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TitleAn approach for predicting groundwater recharge in mountainous watersheds
AuthorSmerdon, B D; Allen, D M; Grasby, S E; Berg, M A
SourceJournal of Hydrology vol. 365, 2009 p. 156-172,
Alt SeriesEarth Sciences Sector, Contribution Series 20080472
PublisherElsevier BV
Mediapaper; on-line; digital
File formatpdf
ProvinceBritish Columbia
NTS82L/03; 82L/06
AreaBX Creek; Okanagan; Vernon
Lat/Long WENS-119.5000 -119.2500 50.3333 50.0833
Subjectshydrogeology; groundwater; groundwater flow; groundwater resources; groundwater discharge; groundwater regimes; recharge rates; watersheds; topography; BX Creek watershed; Okanagan Basin
Illustrationslocation maps; schematic diagrams; graphs; tables; histograms; pie charts; ternary diagrams
ProgramGroundwater Mapping Program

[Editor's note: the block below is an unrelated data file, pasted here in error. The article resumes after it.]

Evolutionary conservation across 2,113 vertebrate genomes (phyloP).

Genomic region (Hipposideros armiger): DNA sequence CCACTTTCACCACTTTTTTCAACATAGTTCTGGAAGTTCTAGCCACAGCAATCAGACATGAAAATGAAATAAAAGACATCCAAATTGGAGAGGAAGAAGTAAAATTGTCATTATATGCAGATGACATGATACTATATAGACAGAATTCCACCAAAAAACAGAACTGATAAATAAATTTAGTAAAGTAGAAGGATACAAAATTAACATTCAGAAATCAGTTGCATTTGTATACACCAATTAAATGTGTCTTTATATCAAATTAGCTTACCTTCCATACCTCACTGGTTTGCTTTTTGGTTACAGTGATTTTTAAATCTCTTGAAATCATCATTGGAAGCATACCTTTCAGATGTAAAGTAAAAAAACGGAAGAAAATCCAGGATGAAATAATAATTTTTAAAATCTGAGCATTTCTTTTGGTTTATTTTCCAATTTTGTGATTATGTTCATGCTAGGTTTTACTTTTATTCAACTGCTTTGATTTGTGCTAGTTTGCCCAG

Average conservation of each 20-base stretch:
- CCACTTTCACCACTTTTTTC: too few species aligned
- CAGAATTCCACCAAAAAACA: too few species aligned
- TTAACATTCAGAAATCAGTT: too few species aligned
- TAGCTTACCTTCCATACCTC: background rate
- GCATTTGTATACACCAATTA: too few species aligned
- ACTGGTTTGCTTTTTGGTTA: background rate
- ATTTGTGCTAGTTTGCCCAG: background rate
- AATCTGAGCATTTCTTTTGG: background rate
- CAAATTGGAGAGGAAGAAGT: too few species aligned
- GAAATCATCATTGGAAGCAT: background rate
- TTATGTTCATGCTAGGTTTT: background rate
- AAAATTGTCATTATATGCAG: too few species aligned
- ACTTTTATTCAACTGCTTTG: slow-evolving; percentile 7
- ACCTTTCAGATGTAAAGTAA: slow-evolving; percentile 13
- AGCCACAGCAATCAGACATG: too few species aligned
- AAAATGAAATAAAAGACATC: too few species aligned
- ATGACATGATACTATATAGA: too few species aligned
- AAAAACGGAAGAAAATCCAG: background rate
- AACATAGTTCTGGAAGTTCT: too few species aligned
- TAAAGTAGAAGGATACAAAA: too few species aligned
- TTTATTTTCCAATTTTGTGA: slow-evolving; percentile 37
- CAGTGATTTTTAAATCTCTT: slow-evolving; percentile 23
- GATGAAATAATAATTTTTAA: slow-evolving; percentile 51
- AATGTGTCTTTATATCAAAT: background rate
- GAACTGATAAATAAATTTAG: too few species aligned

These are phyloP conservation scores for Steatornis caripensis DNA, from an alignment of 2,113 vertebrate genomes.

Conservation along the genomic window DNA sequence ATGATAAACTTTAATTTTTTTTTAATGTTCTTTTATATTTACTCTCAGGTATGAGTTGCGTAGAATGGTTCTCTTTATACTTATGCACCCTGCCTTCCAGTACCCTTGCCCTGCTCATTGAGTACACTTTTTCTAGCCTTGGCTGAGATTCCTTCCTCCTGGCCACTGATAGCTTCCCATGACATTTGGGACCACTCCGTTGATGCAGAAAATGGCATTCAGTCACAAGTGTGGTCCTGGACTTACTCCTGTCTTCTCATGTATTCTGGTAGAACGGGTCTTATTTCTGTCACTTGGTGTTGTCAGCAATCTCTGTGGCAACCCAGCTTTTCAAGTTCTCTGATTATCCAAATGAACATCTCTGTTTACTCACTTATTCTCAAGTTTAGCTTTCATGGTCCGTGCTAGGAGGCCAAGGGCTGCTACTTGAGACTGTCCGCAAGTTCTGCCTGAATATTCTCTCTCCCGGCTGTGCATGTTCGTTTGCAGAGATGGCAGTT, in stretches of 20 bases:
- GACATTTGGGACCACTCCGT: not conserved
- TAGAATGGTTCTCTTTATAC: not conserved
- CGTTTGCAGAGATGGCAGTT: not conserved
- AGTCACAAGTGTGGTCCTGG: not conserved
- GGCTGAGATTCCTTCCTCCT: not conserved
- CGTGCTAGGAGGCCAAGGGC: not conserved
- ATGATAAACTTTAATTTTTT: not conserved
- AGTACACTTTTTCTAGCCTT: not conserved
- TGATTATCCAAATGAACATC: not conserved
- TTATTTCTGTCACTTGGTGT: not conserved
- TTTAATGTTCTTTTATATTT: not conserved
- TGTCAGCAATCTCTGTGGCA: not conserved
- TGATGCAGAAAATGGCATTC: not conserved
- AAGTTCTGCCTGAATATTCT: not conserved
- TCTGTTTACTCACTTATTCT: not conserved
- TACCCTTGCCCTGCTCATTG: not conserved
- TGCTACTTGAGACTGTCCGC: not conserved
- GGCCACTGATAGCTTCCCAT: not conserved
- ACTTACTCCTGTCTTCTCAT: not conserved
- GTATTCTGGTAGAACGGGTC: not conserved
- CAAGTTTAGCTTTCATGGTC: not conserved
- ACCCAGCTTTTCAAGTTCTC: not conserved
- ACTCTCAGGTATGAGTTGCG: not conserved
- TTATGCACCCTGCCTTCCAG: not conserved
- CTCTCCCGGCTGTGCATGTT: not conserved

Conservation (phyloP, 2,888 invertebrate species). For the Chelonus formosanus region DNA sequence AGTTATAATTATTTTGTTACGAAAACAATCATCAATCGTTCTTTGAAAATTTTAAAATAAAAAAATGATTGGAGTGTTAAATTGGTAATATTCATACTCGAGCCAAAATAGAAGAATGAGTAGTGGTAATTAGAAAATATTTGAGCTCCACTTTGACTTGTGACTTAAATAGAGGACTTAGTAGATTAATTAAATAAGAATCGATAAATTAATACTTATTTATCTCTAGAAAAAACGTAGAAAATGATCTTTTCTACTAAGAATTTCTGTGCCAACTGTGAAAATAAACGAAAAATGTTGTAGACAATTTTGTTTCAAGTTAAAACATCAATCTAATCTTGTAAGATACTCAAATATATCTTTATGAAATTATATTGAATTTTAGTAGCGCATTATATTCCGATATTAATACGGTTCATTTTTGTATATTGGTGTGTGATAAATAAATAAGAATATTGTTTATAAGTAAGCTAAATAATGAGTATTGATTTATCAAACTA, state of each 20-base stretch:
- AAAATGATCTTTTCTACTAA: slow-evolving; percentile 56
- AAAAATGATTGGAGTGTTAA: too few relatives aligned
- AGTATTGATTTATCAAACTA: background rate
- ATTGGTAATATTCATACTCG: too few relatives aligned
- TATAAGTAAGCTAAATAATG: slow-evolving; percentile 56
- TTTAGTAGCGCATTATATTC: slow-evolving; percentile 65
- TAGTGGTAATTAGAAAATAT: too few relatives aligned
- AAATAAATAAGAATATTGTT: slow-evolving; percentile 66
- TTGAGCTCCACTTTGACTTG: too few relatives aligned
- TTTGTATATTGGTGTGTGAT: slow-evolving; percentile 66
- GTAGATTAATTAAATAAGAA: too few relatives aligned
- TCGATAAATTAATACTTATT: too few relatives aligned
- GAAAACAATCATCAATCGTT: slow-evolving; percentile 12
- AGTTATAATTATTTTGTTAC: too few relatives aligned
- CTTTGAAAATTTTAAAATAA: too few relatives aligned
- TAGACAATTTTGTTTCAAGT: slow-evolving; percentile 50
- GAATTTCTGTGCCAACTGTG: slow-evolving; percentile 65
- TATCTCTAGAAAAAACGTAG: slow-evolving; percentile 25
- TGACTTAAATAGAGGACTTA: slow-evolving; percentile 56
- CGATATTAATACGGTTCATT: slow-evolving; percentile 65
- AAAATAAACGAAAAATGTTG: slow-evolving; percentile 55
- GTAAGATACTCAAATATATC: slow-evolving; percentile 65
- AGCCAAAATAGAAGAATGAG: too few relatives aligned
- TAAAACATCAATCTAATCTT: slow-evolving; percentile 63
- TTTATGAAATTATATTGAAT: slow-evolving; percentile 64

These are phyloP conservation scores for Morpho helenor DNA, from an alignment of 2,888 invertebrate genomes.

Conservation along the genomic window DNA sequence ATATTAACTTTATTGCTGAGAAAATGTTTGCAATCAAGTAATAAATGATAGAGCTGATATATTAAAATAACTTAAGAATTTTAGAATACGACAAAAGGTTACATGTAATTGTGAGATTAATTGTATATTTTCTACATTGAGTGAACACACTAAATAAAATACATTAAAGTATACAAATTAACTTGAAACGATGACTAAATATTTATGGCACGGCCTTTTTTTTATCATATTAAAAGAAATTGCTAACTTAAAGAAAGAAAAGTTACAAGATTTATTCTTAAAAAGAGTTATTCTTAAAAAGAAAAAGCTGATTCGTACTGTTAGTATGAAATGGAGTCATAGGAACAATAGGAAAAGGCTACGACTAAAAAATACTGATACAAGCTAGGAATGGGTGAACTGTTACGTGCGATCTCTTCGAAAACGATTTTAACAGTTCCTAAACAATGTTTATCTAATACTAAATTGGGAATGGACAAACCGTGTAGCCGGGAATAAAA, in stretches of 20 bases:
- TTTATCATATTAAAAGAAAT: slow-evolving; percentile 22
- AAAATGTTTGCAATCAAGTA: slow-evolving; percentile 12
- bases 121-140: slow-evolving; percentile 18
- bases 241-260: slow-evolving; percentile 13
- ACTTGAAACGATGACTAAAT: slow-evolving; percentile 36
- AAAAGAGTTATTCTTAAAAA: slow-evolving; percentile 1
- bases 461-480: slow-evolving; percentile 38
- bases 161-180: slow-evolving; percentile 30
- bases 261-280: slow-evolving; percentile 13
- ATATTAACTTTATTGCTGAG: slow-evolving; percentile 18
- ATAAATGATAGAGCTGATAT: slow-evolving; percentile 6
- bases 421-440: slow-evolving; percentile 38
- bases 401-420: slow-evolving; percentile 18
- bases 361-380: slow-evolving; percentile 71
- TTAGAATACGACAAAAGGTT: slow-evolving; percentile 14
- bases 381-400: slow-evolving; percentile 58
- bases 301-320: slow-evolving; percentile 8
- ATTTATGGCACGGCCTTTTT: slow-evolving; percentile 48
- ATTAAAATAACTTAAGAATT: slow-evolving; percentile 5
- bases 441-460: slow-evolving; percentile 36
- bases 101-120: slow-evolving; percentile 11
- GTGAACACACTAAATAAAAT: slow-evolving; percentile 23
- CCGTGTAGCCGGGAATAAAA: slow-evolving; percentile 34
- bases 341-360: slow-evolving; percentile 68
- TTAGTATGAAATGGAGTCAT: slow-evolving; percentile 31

AbstractPredicting groundwater supply for an entire watershed in mountainous terrain required an approach that considered a wide range in data availability between valley bottom and headwater areas, large change in elevation, and steep topography. The methodology utilized the MIKE-SHE numerical code to model overland flow, actual evapotranspiration and infiltration for data-rich areas, and a simpler, seasonal water budget for data-limited areas. Recharge estimates were combined to form spatially variable recharge boundary conditions for a larger-scale groundwater flow model of the entire mountainous watershed. Research focused on the BX Creek watershed, located in the north Okanagan Basin in British Columbia, one of Canada's fastest growing and most water-limited regions. Groundwater recharge was found to vary from 0 to 20 mm/yr at lower elevations, and from 20 to 50 mm/yr at higher elevations. Simulation of the whole flow system illustrated that 57% of the groundwater flux from upland areas occurs through a relatively narrow alluvial fan aquifer that extends to the valley bottom, and the remaining recharge is nearly equally divided between groundwater flow through the mountain block (20%) and direct recharge (22%). Geochemical data from domestic water wells within the watershed suggest that water in the alluvial aquifer and bedrock are generally similar (i.e., common origin); however, stable isotope data indicate that groundwater in the alluvial aquifer may be dreived from recharge at the onset of spring melt. The combination of modelling results and complimentary geochemical and isotopic analyses of surface water and groundwater, provide an adequate first-order approximation of groundwater flow in the watershed.